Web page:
Witch Hat Atelier Volume 9 is the ninth tankōbon in Kamome Shirahama’s Witch Hat Atelier secondary universe fantasy manga series. Titled Tongari Bōshi no Atorie in the original Japanese, Witch Hat Atelier has been serialized in Kodansha’s Monthly Morning Two magazine since July 2016. First published in Japan in 2021, the English translation of Volume 9 was released in 2022.
Volume 9 begins with a mystery and a revelation. Unfortunately, they are unrelated to each other.
First of all, Coco and Tartah’s friend Custas vanishes, leaving his walking chair behind. Badly injured in a mishap, Custas needs the chair to replace his useless legs. Why would he abandon such an expensive necessity, given that he’s poor?
Second, Coco and her schoolmates get firsthand experience of the duties of accredited witches. Since witches monopolize magic for the greater good, it follows that only witches can maintain the magical infrastructure on which mundane society depends. As there are all too few witches, this means that every witch is expected to invest a fair amount of time on basic maintenance. This is not exciting but it is necessary.
Although she presents a façade of relentless cheerfulness, Coco wonders if her past actions (especially having inadvertently killed her mother) will allow her to be happy. Were this not enough, the fact that she and her fellow witches are required by law to lie endlessly about the true nature of magic weighs on her. Can Coco, who should by rights have been among the legions of the ignorant, justify her own use of magic and the falsehoods she spreads every day?
Custas would love to know the answer to that question. After being ambushed by murderous bandits, Custas and his mentor Dagda made brand new witch friends. Despite the ban on using magic to heal, the witches used the magic at their disposal to restore both Custas and Dagda. Furthermore, they revealed to Custas how magic really works.
A furious Custas confronts increasingly alarmed Coco and Tartah1.
There seems to just one more volume of this series available in English, but more than one in Japanese. However the next volume plays out, it won’t be a final resolution.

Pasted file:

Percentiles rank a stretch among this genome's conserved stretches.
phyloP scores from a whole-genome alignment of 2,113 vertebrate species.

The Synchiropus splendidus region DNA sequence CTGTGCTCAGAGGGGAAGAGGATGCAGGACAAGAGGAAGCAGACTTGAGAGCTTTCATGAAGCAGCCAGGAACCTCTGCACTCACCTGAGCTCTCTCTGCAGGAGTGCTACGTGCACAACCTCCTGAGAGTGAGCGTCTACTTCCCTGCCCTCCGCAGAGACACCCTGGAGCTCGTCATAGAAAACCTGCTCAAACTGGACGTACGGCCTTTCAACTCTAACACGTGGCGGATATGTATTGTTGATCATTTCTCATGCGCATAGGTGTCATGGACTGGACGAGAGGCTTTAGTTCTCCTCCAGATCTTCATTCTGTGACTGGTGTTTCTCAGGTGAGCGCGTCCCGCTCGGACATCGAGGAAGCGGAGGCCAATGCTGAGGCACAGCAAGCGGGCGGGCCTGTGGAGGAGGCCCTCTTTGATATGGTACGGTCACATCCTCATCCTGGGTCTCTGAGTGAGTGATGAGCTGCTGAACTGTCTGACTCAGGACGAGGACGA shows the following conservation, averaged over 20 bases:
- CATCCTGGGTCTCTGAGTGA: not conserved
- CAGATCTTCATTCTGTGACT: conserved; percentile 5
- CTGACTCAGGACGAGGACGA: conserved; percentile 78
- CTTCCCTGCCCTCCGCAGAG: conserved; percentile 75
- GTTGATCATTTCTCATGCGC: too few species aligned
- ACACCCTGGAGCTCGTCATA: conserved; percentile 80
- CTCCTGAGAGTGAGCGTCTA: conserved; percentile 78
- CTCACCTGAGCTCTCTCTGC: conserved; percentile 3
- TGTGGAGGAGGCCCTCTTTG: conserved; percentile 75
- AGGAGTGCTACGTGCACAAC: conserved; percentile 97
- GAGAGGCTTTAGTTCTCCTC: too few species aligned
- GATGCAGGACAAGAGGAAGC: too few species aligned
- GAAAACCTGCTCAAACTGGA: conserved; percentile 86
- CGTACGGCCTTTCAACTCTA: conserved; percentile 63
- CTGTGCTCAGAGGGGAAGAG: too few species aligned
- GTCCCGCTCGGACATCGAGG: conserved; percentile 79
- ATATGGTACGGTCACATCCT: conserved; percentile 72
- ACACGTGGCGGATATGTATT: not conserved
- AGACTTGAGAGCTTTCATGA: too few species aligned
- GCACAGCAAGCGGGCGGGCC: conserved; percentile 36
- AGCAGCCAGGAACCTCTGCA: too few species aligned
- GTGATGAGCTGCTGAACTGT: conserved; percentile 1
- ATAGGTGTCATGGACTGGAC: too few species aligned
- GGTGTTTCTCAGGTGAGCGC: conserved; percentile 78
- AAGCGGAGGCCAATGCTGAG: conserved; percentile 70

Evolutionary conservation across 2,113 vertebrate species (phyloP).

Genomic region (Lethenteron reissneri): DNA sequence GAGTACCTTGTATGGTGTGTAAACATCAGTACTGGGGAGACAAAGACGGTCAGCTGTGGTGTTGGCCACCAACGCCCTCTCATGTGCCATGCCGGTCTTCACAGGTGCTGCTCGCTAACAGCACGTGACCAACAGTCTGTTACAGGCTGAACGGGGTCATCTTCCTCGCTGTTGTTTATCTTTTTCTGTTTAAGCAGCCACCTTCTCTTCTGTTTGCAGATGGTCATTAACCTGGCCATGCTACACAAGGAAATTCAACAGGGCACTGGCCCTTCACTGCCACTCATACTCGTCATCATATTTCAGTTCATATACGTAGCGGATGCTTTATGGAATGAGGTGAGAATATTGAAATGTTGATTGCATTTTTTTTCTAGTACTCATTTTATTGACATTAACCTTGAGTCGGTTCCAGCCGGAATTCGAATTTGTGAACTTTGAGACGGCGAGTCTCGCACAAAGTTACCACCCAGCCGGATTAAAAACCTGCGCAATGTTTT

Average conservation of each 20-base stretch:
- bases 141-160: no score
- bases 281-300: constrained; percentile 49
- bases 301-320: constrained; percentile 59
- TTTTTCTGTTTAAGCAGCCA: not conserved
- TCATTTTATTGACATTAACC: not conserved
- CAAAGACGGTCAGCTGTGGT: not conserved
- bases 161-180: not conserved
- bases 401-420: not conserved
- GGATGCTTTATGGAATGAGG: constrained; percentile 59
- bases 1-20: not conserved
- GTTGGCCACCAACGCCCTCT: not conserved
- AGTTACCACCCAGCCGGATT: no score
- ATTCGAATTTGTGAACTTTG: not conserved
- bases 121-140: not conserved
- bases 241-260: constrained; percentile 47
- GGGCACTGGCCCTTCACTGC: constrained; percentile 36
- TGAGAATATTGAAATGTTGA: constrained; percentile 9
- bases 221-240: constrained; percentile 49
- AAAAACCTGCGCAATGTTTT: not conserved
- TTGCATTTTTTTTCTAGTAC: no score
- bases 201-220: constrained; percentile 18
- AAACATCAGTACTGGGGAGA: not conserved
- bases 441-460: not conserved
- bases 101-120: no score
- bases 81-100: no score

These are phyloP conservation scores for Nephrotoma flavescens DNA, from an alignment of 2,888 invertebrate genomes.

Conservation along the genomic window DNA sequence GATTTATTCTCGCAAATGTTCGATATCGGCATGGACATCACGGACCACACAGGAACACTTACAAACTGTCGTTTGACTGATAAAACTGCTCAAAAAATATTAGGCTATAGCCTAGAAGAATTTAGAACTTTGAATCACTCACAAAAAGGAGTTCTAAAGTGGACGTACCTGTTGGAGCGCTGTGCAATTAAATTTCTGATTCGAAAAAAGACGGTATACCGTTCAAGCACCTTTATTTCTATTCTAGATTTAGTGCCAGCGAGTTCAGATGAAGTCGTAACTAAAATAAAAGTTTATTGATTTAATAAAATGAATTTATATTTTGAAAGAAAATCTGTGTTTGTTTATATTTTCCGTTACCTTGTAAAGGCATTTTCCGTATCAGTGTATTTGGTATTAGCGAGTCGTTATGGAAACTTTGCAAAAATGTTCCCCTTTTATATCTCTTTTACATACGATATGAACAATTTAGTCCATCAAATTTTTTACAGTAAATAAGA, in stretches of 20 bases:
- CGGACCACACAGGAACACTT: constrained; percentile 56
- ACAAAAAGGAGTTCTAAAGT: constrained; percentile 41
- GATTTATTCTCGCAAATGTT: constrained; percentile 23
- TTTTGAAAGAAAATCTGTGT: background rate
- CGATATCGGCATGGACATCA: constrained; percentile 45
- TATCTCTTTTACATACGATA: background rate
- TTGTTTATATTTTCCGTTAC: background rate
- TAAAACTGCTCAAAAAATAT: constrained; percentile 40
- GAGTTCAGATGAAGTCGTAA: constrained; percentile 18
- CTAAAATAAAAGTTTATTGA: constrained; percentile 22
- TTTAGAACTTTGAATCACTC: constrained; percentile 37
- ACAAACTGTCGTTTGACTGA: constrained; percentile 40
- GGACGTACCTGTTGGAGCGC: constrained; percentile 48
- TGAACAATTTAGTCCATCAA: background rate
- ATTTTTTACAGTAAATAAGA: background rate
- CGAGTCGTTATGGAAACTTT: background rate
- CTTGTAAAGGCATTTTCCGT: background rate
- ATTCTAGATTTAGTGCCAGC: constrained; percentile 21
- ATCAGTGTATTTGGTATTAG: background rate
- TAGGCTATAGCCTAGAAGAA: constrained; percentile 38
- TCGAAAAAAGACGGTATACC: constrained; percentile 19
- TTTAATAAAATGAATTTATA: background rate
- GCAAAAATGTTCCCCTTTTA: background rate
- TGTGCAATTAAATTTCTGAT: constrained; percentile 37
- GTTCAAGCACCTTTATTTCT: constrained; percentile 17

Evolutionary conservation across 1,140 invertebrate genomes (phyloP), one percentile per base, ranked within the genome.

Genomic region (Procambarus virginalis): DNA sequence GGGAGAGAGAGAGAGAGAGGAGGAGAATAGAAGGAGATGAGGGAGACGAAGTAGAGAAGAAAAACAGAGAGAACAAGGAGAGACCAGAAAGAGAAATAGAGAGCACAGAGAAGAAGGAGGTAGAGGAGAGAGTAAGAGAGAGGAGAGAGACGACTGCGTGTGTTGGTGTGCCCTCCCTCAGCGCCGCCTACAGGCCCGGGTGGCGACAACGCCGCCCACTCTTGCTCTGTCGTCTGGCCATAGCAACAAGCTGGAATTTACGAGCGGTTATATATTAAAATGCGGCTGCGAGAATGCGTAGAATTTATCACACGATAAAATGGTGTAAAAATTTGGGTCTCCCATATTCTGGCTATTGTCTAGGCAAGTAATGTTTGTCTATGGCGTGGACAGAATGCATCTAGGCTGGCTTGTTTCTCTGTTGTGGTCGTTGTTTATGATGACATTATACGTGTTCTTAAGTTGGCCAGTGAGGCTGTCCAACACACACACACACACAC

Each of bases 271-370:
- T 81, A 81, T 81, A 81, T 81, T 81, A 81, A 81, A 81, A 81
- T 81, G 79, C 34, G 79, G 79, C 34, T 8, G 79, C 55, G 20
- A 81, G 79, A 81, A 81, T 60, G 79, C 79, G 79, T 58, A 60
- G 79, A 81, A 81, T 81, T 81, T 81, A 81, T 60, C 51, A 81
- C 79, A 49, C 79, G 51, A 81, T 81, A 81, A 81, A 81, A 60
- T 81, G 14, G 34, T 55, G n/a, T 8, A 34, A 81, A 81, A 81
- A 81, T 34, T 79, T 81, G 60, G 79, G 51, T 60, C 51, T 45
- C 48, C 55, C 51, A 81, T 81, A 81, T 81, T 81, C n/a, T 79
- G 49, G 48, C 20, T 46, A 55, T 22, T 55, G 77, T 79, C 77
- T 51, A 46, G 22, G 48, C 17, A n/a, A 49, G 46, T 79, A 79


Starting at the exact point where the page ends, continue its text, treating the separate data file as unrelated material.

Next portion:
Readers late to the party may wonder what the big secret is. It is quite simple: anyone with the proper training can perform magic. The witches monopolize magic by concealing how magic is done while claiming that only those from certain lineages are capable of magic. This is not (just) because this provides them with social rank and wealth, but because when magic was known to all, the consequences were literally apocalyptic.
The witches charged with enforcing these laws are diligent, competent, and perfectly happy to dole out disproportionate responses to rule breaking. The intended outcome is the preservation of the current social order. The actual result is the creation of an intensely unhappy permanent underclass of deviationists and revolutionaries, on top of which rule-breakers often decide that since minor infractions get the same punishment as major2, they may as well go all in. It’s almost as though the author is making a point of some kind here.
Come for the skillfully drawn plucky witch trainee and her chums overcoming personal challenges to master magic. Stay for the story of a well-intended social order whose efforts to maintain the status quo are actively undermining that status quo, with no assurance that what replaces it will be any better. Although it will certainly be interesting.
1: It may seem like every volume ends on a cliffhanger but this is only because so many of them finish with Coco facing dangers from which rescue appears unlikely. [Editor’s note: I think James is being sarcastic here. What do you think?]
2: In this volume, a creep who builds goggles that allow the wearer to see through clothes is pursued by magical cop Luluci. Luluci fully intends to erase the miscreant’s mind as soon as she corners him, on the grounds that the only reason the merchant and his client settle for voyeurism is that they are too cowardly to commit the crimes they really want to commit. Peeping toms are actually proto-rapists.
Luluci has a personal history that drives her views.
This seems like an excellent place to mention that the witches are known to protect their own when the offender is of higher status than the victim.